watercalculator.org gives an example of a smartphone having a large virtual water footprint:

… in the case of the smart phone, [grey water which is the water used to clean and dilute the wastewater] makes up the largest portion of its total water footprint …


thewaterweeat also provides a good example of the water hidden in a piece of beef 

The vast majority of it comes from the feed required to feed cattle, and the remainder comes from water the cattle need to drink, and finally water for servicing farmhouses and slaughterhouses.


Examples Of Countries That Have Used ‘Virtual Water’ As A Tool

Some countries have used virtual water as a concept and tool, whilst others have decided against it.


From earthmagazine.org:

Some countries like Spain and India have used the [‘virtual water’] measurement concept for help in forming regulations and policies

[Other countries like Australia and the Netherlands have taken the opposite approach – saying the measurement of virtual water has little practical value for governmental decision making]




1. https://www.theguardian.com/news/datablog/2013/jan/10/how-much-water-food-production-waste

2. https://www.watercalculator.org/water-use/the-hidden-water-in-everyday-products/

3. http://waterfootprint.org/media/downloads/Report16Vol1.pdf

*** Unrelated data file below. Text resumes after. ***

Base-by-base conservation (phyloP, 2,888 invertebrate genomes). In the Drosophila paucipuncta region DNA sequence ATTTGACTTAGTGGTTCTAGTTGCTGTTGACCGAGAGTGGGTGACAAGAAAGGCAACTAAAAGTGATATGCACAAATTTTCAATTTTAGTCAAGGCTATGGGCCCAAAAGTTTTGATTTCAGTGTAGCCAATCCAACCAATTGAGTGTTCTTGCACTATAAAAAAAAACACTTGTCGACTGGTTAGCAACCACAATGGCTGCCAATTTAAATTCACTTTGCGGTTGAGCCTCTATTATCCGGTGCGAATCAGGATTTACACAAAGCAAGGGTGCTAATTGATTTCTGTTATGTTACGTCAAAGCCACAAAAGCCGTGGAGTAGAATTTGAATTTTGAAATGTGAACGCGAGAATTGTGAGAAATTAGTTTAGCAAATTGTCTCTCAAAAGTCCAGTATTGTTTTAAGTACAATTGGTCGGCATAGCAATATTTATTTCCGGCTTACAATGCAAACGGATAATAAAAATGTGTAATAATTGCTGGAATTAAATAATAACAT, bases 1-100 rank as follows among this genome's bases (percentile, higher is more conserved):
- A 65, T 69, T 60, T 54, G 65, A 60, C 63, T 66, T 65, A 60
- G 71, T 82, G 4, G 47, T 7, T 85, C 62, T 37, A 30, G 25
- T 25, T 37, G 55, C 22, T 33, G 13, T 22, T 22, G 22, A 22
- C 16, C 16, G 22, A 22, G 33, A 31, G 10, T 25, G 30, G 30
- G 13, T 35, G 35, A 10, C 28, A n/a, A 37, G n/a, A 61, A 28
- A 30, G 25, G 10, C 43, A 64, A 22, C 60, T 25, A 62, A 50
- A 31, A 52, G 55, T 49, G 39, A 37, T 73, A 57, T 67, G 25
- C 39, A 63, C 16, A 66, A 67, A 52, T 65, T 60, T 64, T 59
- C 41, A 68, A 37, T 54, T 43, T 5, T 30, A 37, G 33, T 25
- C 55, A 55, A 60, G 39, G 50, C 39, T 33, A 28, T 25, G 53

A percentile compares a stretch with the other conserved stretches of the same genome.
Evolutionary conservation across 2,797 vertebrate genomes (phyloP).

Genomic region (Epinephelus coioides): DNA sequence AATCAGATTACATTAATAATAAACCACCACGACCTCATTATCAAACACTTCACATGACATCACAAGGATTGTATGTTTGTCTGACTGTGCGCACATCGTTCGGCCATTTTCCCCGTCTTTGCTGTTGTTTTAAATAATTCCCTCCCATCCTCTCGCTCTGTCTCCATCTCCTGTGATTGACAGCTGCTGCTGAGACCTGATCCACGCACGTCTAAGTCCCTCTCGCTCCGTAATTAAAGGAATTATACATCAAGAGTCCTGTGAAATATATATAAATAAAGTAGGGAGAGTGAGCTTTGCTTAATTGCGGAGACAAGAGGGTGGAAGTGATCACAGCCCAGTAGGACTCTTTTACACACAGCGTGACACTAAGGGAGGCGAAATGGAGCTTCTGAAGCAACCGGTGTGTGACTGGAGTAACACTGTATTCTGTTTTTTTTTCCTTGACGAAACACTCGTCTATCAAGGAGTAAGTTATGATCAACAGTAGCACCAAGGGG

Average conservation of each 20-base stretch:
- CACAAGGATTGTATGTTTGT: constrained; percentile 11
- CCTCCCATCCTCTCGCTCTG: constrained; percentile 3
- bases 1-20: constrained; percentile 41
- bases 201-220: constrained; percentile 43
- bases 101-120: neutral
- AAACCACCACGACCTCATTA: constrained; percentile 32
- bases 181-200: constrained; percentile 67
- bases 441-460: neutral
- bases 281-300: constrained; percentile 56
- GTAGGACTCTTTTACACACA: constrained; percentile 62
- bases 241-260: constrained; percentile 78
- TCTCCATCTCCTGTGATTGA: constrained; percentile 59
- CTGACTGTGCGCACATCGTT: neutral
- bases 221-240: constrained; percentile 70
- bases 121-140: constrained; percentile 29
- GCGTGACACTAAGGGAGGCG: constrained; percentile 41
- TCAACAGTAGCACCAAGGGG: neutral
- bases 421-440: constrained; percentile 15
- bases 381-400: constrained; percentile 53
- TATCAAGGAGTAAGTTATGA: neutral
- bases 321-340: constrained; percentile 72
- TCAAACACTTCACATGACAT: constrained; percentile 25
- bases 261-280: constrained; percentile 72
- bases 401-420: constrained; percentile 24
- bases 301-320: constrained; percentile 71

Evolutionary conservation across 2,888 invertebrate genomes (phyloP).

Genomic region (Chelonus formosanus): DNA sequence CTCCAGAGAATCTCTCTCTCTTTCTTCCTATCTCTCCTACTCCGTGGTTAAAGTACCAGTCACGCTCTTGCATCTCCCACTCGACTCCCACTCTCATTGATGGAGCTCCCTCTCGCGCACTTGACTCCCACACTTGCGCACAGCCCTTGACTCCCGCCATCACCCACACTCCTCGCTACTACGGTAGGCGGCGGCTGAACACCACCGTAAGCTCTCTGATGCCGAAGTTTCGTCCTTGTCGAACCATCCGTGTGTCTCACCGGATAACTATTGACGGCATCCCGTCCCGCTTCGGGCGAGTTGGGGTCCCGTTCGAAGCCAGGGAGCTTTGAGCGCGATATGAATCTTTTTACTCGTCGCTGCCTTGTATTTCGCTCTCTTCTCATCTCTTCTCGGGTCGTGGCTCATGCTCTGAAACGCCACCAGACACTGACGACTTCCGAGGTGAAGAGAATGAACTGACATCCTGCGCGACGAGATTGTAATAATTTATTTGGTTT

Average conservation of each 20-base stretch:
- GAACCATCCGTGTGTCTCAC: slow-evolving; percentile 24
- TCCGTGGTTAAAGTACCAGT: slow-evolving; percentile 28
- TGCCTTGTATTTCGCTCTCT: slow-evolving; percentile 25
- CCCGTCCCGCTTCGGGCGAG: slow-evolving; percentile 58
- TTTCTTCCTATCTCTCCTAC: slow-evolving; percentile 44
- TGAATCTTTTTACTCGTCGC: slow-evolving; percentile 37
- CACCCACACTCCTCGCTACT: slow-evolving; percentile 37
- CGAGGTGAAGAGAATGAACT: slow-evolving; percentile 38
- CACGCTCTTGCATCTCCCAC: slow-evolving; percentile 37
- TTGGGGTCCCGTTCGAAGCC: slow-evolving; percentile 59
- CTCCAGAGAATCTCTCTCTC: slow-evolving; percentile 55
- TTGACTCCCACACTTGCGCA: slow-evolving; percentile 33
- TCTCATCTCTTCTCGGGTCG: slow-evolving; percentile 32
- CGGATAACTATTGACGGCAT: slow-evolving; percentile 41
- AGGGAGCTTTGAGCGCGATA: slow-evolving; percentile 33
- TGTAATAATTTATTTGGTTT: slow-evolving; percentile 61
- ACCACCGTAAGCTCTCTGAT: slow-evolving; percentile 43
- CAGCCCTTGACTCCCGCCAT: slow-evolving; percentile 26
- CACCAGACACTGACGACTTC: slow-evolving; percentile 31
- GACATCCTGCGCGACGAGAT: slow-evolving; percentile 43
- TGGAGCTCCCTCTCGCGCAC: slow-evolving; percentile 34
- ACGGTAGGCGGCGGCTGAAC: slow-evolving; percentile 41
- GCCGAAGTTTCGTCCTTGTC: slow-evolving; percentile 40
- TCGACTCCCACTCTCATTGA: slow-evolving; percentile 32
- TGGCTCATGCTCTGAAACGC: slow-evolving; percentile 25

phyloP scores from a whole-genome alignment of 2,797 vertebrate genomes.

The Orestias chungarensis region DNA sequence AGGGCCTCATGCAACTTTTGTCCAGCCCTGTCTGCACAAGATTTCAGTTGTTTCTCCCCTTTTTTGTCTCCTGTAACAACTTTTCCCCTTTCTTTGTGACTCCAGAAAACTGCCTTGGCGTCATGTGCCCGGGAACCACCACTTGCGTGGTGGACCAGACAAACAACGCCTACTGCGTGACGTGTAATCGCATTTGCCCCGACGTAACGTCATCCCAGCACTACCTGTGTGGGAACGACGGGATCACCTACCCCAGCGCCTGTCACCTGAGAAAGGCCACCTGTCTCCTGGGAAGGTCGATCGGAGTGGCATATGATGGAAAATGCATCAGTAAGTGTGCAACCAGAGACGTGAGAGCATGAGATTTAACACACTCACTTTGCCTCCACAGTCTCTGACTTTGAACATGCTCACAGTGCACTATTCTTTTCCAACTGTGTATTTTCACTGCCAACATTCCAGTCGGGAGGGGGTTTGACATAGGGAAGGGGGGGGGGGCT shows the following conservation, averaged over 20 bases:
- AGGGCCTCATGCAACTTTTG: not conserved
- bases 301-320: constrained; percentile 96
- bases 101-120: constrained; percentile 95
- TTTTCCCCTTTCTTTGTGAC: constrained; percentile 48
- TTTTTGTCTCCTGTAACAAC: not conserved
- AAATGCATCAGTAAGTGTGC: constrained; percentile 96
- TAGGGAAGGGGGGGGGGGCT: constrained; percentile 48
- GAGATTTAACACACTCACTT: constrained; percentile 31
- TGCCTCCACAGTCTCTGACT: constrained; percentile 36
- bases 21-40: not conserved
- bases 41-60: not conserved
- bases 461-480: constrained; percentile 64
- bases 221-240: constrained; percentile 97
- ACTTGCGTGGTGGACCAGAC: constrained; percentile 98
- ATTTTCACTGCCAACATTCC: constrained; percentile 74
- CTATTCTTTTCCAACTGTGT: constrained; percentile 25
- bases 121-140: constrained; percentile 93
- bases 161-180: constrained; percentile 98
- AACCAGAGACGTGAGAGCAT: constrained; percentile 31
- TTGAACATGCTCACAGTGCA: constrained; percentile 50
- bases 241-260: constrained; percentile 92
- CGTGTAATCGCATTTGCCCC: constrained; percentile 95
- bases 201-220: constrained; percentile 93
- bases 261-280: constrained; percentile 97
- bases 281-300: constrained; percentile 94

4. https://www.watercalculator.org/footprints/what-is-a-water-footprint/

5. http://waterfootprint.org/en/resources/interactive-tools/product-gallery/

6. http://waterfootprint.org/en/water-footprint/what-is-water-footprint/

7. https://www.earthmagazine.org/article/virtual-water-tracking-unseen-water-goods-and-resources

8. https://get-green-now.com/food-water-footprint-infographic/

9. https://waterfootprint.org/en/resources/waterstat/

10. http://www.gracelinks.org/1408/water-footprint-calculator

11. https://en.wikipedia.org/wiki/Virtual_water

12. https://news.thomasnet.com/imt/2012/04/10/down-the-drain-industry-water-use

13. https://www.motherjones.com/food/2015/04/blue-jeans-cars-microchips-water-use/

14. http://www.globalwaterforum.org/2013/10/22/water-footprints-policy-relevant-or-one-dimensional-indicators/

15. http://www.globalwaterforum.org/2012/05/14/virtual-water-some-reservations/

16. https://www.watercalculator.org/water-use/the-water-footprint-of-energy/

17. https://www.watercalculator.org/footprints/rainwater-green-water-footprint/

18. http://thewaterweeat.com/

19. https://www.watercalculator.org/footprint/foods-big-water-footprint/

20. https://sustainabilityreport.duke-energy.com/2008/water/withdrawal.asp